There has been a huge shift to online shopping and it also means that more people are now using online payment methods than ever before. From credit cards to peer-to-peer transactions, businesses have been offering a diverse range of payment methods to cater to a growing interest in online shopping.
But with that influx also comes the increased risk for cybercrime. So, how secure are these online payment methods?
The most vulnerable among the bunch, cases of fraud and identity theft are nothing new for businesses and consumers. But they could also affect both sides of the spectrum, which is why a lot of businesses need high-risk merchant account processors that help protect them from these incidents.
According to the Truth in Lending Act, the liability for unauthorized credit card transactions is limited to just $50, and no liability may be imposed by the party if the physical card wasn’t involved.
Debit cards are governed by the Electronic Fund Transfer Act which aims to protect consumers against any unauthorized or incorrect electronic fund transfers, bookkeeping errors, and incorrect receipts.
The liability for lost or stolen debit cards is limited to $50 if reported within 2 days and $500 if reported within 60 days. An investigation may also be conducted regarding the issue and it can last between 10 and 45 days.
Google Pay and Apple Pay are considered very secure since they usually have two-factor authentication, one-time PINS, and encryptions. The mobile wallet user also needs to authorize the use of their debit or credit card on their smartphone when shopping online.
As long as the user’s mobile phone is secured with biometric authentication or fingerprint locks, this payment method is considered one of the most secure out there.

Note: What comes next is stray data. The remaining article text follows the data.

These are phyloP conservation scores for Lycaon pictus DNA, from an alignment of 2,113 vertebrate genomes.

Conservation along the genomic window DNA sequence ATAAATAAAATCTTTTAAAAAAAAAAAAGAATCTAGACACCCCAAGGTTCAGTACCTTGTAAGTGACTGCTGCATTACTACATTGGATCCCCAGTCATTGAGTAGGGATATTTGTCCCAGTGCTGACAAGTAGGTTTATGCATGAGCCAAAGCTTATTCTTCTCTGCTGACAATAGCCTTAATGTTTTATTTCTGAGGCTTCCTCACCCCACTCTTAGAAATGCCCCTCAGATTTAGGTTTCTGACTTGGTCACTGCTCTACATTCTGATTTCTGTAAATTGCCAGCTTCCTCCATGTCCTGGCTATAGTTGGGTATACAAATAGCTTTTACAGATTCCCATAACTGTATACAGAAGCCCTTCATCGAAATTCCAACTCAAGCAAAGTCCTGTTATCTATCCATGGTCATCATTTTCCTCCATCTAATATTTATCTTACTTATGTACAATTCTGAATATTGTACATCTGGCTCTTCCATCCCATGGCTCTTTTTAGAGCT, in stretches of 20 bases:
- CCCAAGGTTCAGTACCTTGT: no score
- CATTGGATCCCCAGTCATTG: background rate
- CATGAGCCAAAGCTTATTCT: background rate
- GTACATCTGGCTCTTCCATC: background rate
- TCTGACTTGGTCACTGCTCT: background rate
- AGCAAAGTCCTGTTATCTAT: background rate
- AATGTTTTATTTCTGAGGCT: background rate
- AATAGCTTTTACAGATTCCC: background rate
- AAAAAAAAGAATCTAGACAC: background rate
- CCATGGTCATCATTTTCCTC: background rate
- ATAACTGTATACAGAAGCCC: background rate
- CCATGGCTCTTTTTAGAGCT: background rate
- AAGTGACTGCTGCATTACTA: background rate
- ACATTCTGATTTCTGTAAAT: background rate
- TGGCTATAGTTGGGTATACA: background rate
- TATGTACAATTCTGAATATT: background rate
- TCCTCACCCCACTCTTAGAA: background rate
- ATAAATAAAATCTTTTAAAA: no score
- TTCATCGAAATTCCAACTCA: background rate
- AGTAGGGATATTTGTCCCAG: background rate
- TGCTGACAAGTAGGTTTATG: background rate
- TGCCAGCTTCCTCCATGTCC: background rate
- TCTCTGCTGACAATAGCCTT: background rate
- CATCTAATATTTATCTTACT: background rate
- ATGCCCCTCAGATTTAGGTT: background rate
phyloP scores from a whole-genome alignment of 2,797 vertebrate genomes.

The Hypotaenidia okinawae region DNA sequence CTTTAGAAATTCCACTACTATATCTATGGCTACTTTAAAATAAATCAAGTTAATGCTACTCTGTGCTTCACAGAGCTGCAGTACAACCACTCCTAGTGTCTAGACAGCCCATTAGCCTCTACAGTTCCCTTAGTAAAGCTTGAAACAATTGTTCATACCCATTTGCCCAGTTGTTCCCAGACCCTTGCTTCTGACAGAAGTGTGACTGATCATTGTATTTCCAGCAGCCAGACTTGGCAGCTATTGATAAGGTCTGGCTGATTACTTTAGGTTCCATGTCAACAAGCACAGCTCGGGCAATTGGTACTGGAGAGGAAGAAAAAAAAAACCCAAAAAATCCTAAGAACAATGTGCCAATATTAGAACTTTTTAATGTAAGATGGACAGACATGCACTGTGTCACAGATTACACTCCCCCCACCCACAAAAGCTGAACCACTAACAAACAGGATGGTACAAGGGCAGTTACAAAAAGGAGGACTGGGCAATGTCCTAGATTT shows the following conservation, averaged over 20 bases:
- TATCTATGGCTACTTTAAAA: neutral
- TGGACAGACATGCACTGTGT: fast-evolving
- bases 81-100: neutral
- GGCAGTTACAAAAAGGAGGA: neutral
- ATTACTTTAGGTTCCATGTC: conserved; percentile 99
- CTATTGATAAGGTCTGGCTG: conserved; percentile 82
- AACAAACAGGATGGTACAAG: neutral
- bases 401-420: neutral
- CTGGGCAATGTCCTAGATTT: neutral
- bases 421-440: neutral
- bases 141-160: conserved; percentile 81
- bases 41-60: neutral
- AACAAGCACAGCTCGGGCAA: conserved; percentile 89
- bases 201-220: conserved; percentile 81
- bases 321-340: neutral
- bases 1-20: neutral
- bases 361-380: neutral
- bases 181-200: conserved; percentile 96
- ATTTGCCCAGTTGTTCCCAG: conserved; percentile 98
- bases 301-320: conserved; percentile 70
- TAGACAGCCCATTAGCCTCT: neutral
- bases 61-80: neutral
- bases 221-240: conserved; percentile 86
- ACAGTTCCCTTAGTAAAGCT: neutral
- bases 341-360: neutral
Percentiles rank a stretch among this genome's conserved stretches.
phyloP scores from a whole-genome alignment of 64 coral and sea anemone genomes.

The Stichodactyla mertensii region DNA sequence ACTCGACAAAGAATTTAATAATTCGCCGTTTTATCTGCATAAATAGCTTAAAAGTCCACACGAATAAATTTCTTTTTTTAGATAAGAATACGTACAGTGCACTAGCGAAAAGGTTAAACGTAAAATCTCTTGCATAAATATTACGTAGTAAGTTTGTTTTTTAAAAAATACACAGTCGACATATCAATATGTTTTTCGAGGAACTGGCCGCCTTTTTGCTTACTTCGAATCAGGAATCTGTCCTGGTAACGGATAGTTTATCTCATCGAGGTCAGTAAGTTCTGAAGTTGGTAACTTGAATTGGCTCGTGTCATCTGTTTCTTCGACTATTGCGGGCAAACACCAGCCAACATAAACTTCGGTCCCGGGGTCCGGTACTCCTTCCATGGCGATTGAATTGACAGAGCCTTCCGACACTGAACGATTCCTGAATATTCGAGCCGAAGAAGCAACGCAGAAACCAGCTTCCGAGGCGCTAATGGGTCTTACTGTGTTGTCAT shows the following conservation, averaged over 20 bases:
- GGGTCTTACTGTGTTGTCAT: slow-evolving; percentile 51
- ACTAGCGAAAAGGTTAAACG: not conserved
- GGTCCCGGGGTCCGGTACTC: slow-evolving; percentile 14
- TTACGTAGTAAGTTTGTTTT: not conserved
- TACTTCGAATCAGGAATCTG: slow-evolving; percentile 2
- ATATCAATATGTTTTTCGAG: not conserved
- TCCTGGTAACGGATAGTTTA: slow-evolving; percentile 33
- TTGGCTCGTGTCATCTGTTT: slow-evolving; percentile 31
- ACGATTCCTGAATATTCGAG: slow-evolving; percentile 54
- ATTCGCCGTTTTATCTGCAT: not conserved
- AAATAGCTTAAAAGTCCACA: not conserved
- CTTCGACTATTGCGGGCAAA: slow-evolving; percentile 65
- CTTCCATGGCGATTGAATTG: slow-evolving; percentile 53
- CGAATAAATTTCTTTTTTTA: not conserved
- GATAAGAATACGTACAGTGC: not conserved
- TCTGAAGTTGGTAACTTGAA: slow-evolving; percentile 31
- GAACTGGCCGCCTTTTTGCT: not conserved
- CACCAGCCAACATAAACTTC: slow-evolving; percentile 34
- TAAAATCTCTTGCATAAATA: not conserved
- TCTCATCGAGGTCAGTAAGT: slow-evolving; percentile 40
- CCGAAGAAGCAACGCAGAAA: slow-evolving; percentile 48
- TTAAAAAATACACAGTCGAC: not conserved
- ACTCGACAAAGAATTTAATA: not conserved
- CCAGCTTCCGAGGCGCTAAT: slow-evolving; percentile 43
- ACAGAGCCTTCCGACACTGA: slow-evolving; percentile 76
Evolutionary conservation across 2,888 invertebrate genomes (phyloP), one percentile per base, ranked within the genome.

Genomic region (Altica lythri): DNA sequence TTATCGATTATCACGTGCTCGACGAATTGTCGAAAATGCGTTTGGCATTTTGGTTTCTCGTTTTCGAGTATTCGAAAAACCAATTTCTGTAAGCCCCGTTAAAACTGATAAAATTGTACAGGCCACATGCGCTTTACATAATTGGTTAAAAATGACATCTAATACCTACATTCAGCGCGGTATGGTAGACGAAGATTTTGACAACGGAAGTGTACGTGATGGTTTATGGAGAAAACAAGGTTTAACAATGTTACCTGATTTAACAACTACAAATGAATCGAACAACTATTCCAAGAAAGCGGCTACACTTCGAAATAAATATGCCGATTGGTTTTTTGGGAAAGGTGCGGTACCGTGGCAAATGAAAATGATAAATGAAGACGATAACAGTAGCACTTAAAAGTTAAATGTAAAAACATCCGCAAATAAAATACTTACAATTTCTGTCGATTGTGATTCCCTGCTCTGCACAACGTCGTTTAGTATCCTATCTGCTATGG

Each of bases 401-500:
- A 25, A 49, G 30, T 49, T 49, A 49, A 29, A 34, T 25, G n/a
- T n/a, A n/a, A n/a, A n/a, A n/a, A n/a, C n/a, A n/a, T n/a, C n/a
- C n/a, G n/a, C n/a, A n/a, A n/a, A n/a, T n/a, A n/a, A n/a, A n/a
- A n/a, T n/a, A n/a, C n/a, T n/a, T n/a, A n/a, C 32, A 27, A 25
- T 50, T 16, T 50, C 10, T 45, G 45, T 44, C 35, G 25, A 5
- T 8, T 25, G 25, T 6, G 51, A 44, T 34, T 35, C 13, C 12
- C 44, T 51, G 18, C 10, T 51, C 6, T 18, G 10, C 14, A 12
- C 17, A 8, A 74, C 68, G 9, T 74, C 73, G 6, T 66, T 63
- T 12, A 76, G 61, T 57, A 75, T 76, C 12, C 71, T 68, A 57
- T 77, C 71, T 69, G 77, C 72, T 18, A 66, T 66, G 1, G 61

One of the most popular types of peer-to-peer (P2P) payment systems, PayPal offers a secure way to make payments with its two-step authentication and a different PIN each time you log in.
Confirmation emails are also sent for every transaction that’s made through an account to make sure that no suspicious transactions go unnoticed. Transactions made through PayPal are also end-to-end encrypted.
This means that the seller wouldn’t be able to see the buyer’s financial information. PayPal also doesn’t hold its users liable for unauthorized transactions that are reported within 60 days.
Finally, there’s one of the most popular online payment methods today: buy now, pay later options such as those offered by Affirm and AfterPay.
Although this payment method is so convenient for consumers who can’t afford one-time payments on items they’d like to purchase, BNPL is not governed by any consumer protection or federal regulation.
So, if a customer purchases an item using BNPL or they didn’t authorize a purchase, the customer needs to get in touch with the retailer and not the lender; otherwise, they will continuously be charged for the installment fees until the transaction has been refunded or voided.